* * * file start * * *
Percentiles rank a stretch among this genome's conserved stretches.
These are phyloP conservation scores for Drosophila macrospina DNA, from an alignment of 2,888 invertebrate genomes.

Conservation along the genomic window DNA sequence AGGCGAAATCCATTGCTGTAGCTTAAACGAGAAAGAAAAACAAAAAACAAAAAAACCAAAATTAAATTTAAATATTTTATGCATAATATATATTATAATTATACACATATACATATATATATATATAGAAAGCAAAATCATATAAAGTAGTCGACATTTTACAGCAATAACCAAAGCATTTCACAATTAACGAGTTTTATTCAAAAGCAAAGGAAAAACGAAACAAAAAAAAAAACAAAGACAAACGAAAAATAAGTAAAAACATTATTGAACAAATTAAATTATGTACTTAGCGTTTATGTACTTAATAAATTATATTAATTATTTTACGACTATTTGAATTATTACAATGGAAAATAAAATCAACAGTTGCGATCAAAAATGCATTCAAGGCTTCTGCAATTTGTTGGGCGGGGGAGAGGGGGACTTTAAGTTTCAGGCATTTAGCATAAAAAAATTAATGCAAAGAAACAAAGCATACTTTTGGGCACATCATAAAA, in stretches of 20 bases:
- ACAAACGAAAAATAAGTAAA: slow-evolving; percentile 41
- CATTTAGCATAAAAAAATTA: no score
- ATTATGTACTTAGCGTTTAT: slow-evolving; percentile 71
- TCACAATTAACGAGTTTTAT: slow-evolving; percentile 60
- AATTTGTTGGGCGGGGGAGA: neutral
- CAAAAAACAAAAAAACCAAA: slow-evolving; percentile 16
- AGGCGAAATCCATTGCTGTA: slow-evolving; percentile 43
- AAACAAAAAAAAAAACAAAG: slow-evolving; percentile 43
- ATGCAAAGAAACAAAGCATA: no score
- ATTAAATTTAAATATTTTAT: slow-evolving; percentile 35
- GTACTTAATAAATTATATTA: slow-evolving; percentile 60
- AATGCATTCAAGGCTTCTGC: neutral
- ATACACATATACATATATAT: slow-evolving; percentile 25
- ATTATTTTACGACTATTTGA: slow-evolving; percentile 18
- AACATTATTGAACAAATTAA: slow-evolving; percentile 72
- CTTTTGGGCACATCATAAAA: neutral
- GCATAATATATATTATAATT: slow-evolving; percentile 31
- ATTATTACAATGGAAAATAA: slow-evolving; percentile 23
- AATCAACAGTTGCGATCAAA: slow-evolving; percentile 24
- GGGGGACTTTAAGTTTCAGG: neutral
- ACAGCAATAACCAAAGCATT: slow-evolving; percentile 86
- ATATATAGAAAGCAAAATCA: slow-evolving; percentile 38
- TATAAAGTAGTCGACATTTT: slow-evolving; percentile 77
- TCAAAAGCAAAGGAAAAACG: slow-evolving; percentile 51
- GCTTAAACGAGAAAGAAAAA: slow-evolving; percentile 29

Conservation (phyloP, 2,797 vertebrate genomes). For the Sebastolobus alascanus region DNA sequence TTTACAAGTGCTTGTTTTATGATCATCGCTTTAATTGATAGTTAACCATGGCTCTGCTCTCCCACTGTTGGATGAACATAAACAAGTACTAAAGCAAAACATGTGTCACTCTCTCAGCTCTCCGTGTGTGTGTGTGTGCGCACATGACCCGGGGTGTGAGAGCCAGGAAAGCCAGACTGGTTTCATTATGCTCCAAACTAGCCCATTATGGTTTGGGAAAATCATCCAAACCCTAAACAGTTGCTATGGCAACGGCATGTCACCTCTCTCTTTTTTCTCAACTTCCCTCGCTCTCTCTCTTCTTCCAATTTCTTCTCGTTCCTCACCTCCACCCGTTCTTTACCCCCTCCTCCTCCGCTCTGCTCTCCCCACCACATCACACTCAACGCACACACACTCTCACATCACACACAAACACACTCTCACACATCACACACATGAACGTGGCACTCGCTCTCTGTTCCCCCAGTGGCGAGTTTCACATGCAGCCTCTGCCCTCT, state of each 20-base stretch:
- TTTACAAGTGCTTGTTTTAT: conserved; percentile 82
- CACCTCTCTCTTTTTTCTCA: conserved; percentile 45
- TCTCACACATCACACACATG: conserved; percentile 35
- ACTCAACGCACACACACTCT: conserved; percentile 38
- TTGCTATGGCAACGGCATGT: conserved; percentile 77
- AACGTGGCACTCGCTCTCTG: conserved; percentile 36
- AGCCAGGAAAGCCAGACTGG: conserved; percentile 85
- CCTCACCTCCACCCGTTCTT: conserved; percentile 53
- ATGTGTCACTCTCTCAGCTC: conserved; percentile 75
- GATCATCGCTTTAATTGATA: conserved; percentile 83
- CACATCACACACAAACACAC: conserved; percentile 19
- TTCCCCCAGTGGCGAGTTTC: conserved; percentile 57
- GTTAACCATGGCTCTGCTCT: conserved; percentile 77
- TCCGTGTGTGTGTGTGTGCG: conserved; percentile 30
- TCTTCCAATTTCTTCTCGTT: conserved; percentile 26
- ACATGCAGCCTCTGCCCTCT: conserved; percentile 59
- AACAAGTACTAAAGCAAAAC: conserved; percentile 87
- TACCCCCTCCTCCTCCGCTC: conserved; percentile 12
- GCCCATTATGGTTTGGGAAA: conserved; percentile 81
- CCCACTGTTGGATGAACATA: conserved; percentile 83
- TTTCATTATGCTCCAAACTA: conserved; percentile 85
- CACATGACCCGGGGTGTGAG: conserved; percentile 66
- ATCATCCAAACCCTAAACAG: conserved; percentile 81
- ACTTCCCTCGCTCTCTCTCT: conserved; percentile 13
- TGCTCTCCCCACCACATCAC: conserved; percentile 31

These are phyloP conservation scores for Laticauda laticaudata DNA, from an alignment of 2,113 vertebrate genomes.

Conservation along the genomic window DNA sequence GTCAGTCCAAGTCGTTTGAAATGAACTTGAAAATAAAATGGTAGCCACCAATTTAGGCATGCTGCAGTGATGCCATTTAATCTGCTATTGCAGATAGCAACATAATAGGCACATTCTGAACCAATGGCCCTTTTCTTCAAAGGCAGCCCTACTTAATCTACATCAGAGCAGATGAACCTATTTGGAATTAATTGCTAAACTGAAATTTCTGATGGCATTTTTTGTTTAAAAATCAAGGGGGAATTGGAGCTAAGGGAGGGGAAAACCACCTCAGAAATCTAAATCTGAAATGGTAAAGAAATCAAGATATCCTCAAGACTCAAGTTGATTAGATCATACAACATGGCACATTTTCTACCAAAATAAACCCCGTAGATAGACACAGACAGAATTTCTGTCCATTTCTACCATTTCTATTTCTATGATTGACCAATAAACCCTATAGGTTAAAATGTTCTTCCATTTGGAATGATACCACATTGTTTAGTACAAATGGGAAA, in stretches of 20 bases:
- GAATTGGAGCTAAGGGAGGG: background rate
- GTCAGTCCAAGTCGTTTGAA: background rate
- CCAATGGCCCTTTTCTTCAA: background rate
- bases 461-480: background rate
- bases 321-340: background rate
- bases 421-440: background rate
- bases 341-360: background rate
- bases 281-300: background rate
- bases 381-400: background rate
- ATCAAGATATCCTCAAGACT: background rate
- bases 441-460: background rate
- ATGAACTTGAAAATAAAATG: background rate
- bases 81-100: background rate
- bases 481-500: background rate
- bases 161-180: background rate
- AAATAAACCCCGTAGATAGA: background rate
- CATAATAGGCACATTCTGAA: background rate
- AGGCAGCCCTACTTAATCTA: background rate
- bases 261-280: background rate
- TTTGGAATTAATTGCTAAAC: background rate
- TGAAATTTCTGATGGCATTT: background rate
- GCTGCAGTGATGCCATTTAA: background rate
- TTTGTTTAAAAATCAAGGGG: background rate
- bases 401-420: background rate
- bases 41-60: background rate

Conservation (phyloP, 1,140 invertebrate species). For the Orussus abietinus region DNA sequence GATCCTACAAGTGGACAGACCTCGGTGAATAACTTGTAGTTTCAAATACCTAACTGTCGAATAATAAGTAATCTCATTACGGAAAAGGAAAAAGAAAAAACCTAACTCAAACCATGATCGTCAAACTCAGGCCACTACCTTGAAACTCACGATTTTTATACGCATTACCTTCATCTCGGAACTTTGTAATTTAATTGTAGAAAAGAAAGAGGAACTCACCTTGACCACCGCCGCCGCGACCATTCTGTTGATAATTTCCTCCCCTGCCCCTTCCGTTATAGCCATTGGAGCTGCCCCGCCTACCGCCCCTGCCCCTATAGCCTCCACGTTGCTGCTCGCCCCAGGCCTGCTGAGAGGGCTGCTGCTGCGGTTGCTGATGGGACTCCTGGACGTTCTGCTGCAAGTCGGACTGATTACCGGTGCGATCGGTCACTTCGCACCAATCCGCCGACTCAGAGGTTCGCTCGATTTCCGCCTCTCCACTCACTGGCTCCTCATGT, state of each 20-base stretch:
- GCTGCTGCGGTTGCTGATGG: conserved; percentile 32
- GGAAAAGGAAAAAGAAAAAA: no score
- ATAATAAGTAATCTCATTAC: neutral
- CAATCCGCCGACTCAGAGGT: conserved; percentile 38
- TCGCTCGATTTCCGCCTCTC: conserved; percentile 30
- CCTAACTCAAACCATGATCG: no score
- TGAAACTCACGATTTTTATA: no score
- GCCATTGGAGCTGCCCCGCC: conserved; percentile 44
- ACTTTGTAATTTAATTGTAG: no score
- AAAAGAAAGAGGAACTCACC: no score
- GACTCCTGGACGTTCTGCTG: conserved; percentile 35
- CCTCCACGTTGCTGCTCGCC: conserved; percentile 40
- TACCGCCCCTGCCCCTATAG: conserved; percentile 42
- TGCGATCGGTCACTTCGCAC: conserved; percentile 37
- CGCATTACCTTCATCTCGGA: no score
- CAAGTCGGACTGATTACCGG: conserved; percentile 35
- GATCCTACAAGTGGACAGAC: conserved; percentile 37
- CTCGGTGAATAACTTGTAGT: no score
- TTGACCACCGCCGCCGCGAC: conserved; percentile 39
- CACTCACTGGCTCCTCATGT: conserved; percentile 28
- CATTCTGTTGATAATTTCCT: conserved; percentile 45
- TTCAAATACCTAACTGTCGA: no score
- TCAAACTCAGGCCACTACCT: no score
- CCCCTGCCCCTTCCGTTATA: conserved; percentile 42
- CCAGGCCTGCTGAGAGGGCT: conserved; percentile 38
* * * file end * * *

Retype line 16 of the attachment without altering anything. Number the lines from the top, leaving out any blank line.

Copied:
- ATACACATATACATATATAT: slow-evolving; percentile 25